Roku beat Wall Street estimates for the fourth quarter, hitting new highs in active accounts and revenue per user, though an acquisition in the period created a loss of 13 cents per share.
Total revenue hit $411.2 million, well ahead of the consensus estimate of $391.6 million and up 49% over the same quarter in 2018. The per-share loss compared with earnings of 5 cents a share a year earlier but it was a penny better than Wall Street expectations.
Roku acquired ad-tech firm Dataxu for $150 million last fall, so analysts had been bracing for higher overhead costs to hit the company’s results. Over the long haul, management sees the deal as a key revenue driver given the company’s increasing focus on advertising.
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Active accounts also came in ahead of estimates, with 4.6 million added in the quarter giving Roku 36.9 million as of the end of 2019.
Average revenue per user (ARPU) reached $23.14, a shade below analysts’ forecast but still up 29% over the prior-year quarter.
The company has been seen by investors as something of a proxy for the boom in streaming. Unlike partisans in the so-called “streaming wars,” which have heated up thanks to new offerings by Disney, Apple and soon NBCUniversal and WarnerMedia, Roku has benefited from the overall migration of viewing. Its interface, for example, is now in more than one-third of all smart TVs in the U.S. via licensing deals. It also is an efficient wholesaler of streaming apps, occupying a position in the marketplace comparable with that of Apple or Amazon in third-party enabling of streaming. Platform revenue, which reflects the influx from these new players, will represent three-quarters of total revenue in 2020, the company estimates.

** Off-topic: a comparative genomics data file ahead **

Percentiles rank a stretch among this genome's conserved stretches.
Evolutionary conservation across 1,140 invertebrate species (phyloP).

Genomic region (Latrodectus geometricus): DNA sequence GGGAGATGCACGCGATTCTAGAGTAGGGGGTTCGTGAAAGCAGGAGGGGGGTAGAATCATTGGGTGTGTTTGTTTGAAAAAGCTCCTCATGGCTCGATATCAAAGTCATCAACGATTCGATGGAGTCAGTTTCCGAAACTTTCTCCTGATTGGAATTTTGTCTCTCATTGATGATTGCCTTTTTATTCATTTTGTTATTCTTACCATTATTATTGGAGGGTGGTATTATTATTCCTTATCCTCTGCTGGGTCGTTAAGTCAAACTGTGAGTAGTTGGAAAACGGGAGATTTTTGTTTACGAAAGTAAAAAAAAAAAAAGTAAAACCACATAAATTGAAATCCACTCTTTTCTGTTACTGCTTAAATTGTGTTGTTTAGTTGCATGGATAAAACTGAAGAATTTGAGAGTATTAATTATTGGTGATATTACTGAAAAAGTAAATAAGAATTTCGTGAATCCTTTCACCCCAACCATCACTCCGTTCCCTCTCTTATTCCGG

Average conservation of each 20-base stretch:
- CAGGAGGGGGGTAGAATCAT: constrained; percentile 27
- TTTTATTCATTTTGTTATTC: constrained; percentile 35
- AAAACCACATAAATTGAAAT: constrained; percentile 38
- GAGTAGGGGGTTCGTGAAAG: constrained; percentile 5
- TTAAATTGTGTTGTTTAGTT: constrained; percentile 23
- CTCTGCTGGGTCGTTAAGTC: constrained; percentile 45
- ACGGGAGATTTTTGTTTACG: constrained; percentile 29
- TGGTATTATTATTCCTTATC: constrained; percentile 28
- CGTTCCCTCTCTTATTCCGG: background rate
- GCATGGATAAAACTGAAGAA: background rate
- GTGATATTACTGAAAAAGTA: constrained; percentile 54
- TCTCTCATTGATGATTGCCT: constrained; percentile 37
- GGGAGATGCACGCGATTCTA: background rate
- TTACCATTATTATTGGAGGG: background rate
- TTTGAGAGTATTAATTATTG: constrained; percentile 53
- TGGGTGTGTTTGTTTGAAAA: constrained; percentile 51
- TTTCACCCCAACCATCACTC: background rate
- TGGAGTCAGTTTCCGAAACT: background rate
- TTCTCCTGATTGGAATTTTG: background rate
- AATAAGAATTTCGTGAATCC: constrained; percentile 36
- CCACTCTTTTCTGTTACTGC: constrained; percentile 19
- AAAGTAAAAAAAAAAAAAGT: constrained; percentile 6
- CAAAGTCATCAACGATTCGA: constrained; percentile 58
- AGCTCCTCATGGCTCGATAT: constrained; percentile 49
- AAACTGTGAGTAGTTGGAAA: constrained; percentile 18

Roku shares gained a fraction on Thursday to close at $139.05. In 2020 to date, the stock has gained nearly 4%, lagging the broader market and finding a lower gear after a blazing performance in 2019, when it quadrupled in value and was one of the top issues on the Nasdaq.
“While streaming became mainstream in the last decade, it is still a minority of TV viewing,” the company wrote in its quarterly letter to shareholders. “We have now entered the streaming decade when we believe consumers around the world will choose streaming as their primary way of viewing TV. We believe that we are well positioned to thrive in this new decade based on our increasing brand strength, the scale of our growing active account base, our purpose-built TV streaming operating system (OS) and first party customer relationships with growing engagement.”
By 2024, the letter predicted, roughly half of all U.S. TV households will have cut the cord or will never have had traditional pay-TV packages via cable, satellite or telecom providers.
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